Mother’s Day is upon us, and US Customs and Border Protection (CBP) is urging consumers to buy their Mother’s Day gifts from legitimate retailers to avoid being ripped off by illegitimate manufacturers.
On April 25, CBP officers seized two large shipments of fake handbags that arrived in two separate bouts from China and the Philippines. The shipments contained 65 counterfeit handbags combined, including all high-end brands such as Louis Vuitton, Gucci, Christian Dior, Hermès and Goyard. Scholarships were on their way to separate California residents.
The handbags were found to be in violation of CBP’s trademark and copyright codes by CBP import specialists due to the quality and packaging of the handbags. Louis Vuitton, Gucci, Christian Dior, Hermès and Goyard all have trademarks on their marks and have registered those marks with the CBP. If the bags had been real, they would have a manufacturer’s suggested retail price of $166,045.
On April 4, CBP officers seized a shipment containing two large Hermès tea sets. The tea sets are from the Philippines en route to a resident of Mission, Texas. The tea sets were found to be counterfeit by CBP import specialists due to the appearance of the tea sets and the packaging. These high-end tea sets would have had a manufacturer’s suggested retail price of $4,000.00 had the sets been the real deal.
“These are just a few examples of the work our officers are doing to protect consumers and the American economy,” said LaFonda D. Sutton-Burke, director, Field Operations-Chicago Field Office. “As consumers increasingly buy from online or third-party vendors, our agents are on the front lines of guarding against fraudsters who hope to make money selling counterfeit goods.”
As e-commerce continues to grow at a rapid rate, CBP officers are determined to secure our nation’s borders and protect the US economy from illicit manufacturers. In fiscal year 2021, CBP officers in Cincinnati seized 2,060 shipments containing counterfeit products that would have been worth more than $146,000,000 if they had been genuine.
“Counterfeit goods have a negative impact on the American economy,” said Richard Gillespie, Port of Cincinnati Director. “Scammers use counterfeit profits to fund and support their criminal enterprises such as human trafficking and money laundering. Our officers do an excellent job of preventing these illicit shipments from entering our economy.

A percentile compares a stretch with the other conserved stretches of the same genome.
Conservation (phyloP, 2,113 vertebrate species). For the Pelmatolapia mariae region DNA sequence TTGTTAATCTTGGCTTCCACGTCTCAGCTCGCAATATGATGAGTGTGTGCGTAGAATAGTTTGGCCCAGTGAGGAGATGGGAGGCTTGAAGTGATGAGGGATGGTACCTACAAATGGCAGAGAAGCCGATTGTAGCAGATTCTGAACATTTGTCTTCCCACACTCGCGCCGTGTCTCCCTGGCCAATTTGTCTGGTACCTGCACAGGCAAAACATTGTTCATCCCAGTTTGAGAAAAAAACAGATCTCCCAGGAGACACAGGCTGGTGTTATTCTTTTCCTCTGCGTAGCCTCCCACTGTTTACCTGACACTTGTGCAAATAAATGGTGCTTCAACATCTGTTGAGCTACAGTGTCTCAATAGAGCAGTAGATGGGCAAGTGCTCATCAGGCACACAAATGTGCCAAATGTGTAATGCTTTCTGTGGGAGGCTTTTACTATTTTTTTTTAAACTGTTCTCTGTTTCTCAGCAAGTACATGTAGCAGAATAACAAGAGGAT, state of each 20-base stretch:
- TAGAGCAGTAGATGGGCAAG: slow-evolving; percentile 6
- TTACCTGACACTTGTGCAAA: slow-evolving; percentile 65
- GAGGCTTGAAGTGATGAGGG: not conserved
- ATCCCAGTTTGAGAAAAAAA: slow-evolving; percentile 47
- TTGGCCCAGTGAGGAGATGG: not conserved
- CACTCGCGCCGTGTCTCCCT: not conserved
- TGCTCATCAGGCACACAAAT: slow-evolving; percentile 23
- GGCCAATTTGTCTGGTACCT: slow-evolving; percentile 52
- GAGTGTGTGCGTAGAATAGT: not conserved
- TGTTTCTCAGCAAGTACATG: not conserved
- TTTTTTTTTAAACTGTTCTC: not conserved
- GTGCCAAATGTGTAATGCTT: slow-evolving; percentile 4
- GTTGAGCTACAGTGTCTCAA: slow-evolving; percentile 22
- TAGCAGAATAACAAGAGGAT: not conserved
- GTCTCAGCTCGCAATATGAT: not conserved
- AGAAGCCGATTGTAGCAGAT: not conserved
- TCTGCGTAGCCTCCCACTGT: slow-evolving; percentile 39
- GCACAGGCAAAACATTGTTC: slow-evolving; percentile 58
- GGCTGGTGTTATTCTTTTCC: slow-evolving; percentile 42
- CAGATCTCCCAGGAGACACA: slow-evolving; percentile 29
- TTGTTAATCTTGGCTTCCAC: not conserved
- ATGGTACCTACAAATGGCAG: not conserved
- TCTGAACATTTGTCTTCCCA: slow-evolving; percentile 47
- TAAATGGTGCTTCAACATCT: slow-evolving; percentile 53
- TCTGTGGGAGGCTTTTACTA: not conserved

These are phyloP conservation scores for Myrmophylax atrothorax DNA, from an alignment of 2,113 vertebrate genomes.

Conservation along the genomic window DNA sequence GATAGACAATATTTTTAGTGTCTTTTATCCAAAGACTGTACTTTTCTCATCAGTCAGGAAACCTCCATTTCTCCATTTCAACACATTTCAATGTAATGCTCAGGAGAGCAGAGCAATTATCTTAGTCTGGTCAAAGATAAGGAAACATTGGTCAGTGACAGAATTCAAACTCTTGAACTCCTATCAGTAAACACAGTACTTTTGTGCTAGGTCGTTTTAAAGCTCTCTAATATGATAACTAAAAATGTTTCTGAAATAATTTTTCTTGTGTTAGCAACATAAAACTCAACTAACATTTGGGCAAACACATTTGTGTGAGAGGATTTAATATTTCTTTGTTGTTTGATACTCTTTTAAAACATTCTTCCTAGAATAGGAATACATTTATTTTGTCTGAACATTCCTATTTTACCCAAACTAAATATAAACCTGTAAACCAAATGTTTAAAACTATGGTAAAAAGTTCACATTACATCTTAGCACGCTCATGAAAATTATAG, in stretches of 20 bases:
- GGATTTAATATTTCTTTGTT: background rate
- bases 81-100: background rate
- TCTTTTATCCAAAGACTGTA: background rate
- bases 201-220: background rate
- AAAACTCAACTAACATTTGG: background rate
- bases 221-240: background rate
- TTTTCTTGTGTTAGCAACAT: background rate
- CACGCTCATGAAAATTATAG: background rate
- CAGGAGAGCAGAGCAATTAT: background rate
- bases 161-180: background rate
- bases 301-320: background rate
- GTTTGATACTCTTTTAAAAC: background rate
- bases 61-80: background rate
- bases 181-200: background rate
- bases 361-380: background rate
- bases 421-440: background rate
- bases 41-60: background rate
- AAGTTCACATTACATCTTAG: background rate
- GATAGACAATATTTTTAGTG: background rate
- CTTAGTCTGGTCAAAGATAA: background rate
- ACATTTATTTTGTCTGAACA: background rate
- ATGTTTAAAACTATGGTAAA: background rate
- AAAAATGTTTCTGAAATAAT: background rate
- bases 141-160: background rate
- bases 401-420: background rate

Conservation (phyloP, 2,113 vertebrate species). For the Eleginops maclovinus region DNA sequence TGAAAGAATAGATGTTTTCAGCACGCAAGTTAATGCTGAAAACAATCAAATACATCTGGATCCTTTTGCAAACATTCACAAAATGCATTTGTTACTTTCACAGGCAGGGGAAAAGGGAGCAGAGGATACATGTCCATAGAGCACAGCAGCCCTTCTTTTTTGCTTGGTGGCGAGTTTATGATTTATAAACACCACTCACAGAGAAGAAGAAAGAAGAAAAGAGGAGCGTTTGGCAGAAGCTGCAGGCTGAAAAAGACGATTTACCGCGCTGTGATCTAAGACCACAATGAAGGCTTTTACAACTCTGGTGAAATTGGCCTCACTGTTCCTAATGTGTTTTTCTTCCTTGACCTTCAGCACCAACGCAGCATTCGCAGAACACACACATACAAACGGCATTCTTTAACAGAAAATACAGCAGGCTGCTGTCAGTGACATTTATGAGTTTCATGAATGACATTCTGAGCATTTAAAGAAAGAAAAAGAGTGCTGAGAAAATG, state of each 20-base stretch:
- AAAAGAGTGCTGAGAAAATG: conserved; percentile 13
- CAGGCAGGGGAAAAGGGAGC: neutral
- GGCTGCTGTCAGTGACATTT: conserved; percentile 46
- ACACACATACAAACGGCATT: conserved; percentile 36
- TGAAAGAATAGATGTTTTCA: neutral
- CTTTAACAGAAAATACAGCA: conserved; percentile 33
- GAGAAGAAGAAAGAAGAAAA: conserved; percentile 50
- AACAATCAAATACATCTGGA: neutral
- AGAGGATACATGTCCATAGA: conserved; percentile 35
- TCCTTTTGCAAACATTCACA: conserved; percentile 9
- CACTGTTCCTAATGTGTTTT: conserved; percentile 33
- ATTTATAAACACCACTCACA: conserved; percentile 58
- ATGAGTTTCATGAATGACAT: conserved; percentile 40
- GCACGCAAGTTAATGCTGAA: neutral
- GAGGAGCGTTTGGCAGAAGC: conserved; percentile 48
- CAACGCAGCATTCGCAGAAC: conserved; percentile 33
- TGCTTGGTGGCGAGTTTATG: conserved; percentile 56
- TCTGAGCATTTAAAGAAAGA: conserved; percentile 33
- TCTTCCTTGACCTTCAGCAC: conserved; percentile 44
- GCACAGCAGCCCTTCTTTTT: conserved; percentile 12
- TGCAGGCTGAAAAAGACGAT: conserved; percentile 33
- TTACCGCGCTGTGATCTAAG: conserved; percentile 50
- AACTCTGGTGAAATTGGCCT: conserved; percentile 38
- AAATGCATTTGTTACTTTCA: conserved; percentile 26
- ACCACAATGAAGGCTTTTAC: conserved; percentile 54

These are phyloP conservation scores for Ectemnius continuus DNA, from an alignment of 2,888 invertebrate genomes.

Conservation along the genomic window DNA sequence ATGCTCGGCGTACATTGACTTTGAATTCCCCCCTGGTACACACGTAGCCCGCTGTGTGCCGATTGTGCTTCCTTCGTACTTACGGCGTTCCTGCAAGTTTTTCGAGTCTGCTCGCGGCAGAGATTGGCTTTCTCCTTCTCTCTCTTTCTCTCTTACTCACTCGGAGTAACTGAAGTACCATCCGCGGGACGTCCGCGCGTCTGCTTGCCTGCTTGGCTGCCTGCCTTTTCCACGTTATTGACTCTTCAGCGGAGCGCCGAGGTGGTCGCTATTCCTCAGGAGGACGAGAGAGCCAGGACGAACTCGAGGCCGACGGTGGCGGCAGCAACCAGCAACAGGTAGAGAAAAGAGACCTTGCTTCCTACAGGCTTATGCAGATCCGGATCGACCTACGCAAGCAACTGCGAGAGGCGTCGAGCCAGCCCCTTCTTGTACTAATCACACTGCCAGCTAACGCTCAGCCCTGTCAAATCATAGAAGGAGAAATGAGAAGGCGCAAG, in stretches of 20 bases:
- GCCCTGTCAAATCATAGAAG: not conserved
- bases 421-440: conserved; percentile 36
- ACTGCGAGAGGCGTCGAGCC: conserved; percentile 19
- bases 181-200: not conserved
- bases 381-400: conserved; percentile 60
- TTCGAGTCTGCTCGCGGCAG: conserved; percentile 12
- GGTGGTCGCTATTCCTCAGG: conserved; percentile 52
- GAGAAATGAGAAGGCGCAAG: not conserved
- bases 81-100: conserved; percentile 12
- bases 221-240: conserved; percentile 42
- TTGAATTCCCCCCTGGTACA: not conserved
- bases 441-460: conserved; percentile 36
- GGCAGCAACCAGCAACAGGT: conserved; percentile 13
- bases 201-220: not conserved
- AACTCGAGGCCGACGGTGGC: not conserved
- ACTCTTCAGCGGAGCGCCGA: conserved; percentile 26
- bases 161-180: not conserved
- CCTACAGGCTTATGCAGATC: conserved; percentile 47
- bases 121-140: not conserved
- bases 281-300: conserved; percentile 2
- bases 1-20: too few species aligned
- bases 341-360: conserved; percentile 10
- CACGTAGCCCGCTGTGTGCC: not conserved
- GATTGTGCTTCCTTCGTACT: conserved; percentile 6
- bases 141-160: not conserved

Seizures of counterfeit goods in Cincinnati in April include:
• Counterfeit Cartier Love bracelet valued at $47,000.
• $13,870 worth of counterfeit Christian Dior sandals.
• 20 fake handbags and purses valued at $41,875.
• Shipment of 190 Oakley sunglasses valued at $29,000.
CBP data indicates that handbags, wallets, clothing, shoes, watches, jewelry and consumer electronics are at a higher risk of being counterfeited. Counterfeit versions of popular brands are regularly sold in online marketplaces and flea markets.
The quality of goods that agents ban in Cincinnati are inferior to the original quality sold by legitimate manufacturers. Purchasing low-quality products from third-party sellers online is dangerous and exposes buyers to security risks. CBP suggests paying close attention to the quality of items purchased and looking for printing errors, cheap packaging, poor quality materials used, and below-average prices. These are all signs that the items purchased could be fake.
Consumers can take simple steps to protect themselves and their families from counterfeit products:
• Buy products directly from the brand owner or from authorized retailers.
• When shopping online, read seller reviews and look for a working US phone number and address that can be used to contact the seller.
• Review CBP’s E-Commerce Counterfeit Awareness Guide for Consumers.
• Remember, if a product’s price seems too good to be true, it probably is.
• Play it safe and buy mom the real deal for her special day.
To report suspected infringements, visit CBP’s e-Allegations online portal or call 1-800-BE-ALERT. More information on counterfeit products is available at CBP Fake Goods, Real Dangers Website and StopFakes.gov.